USB Type and USB Version Released till Date.
USB is the acronym or short form for Universal Serial Bus. USB is used by over 90% of the world population. USB was earlier common among only computer user, today; every smartphone released has USB and wall connector as their power charger. USB has an industry standard defines the cables, connectors and communications protocols used in a bus for connection, communication, and power supply between computers and electronic devices. Over the years, various USB type and USB version have been released.
Definition of USB Type and USB Version.
Functionality and speed defines USB Version while the manner in which a USB’s ports and plugs are wired as well as its physical shape defines USB Type.
Currently, we have four different USB Types: We have
- USB Type-A.
- USB Type-C.
- Proprietary USB.
Also, we have four different USB Versions: We have
- USB 1.1.
- USB 2.0.
- USB 3.0.
- USB 3.1.
Now let’s take it one after the other starting with the USB Types.
USB Version and USB Type Released till Date.
USB Implementers Forum (USB IF) is the organization in charge of approving and releasing new usb types and usb versions.
It can also be refer to as USB Standard-A. The end of a USB cable that goes into a host (Be it a desktop, Laptop, Media players, Game Consoles etc.) is called the Type A connector (Also known as A-male connector).
On the other hand, the port or receptacle where the A-male connector enters on a host is the A-female connector. Type-A port are mostly in host devices, but there are some peripheral devices that uses Type-A port.
All available USB versions have the same USB Type-A design, meaning a Type-A connector will be compatible with a Type-A port even if the device and host use different USB versions. i.e USB 3.0 external hard drive also works with a USB 2.0 port and vice versa.
Note: There are smaller Type-A plugs and connectors, including Mini Type-A and Micro Type-A, but there are very few devices that use these designs.
I know most can now guess what USB Type-B is. USB Type-B is the other end of a standard USB cable also known as Type B-male that enters the peripheral device (Be it a Phone, Printer, an external Hard Drive etc.) while the USB port on the peripheral device the Type B-male enters is called Type B-Female.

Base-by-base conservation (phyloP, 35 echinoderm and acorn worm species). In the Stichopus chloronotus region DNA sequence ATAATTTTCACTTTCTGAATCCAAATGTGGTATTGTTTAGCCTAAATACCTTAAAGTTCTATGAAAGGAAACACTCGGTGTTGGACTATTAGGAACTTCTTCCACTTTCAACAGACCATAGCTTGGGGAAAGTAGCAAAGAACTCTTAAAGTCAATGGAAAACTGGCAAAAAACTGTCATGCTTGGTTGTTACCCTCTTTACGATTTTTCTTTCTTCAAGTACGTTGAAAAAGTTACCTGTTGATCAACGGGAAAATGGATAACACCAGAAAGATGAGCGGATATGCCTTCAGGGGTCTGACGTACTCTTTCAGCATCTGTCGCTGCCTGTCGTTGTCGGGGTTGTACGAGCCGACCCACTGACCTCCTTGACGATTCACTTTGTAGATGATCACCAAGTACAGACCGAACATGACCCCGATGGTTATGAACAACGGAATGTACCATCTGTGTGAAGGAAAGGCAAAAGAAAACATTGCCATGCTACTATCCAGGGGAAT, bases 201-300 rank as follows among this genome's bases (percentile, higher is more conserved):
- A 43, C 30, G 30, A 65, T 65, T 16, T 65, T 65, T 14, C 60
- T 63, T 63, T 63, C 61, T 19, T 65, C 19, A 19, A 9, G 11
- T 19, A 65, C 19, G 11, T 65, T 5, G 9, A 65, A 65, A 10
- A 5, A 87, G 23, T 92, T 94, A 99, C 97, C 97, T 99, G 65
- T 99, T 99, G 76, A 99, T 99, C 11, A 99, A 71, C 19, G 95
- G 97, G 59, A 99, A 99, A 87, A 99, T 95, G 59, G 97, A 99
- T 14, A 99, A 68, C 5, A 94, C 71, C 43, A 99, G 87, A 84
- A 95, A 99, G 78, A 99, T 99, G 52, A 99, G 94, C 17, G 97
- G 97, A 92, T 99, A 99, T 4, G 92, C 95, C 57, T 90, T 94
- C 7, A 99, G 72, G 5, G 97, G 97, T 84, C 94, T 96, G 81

Currently, there are five popular design for the USB Type-B’s plugs and connectors because the peripheral devices vary in shapes and size which makes the Type-B connector and its respective port also come in many different designs.
The Original Standard (Standard-B):This was originally designed for USB 1.1 but also used in USB 2.0. It is used for connecting large peripheral devices, such as printers or scanners to a computer.
Mini-USB (or Mini-B USB): This design is very small when compared to Standard-B and are mostly found on older portable devices like digital older portable drives, smartphones, digital cameras etc.
Micro-USB (or Micro-B USB): This design is currently the most popular USB port design found on smartphones and tablets. It is just a little bit smaller than Mini-USB.
Micro-USB 3.0 (or Micro-B USB 3.0): Most of the time, the Type-A end of the cable is blue, it is the widest design and mostly used for USB 3.0 portable drives.
Standard-B USB 3.0: Most of the time, both ends of the cable are blue. This design is very much similar to the Standard-B but designed to handle USB 3.0 speed.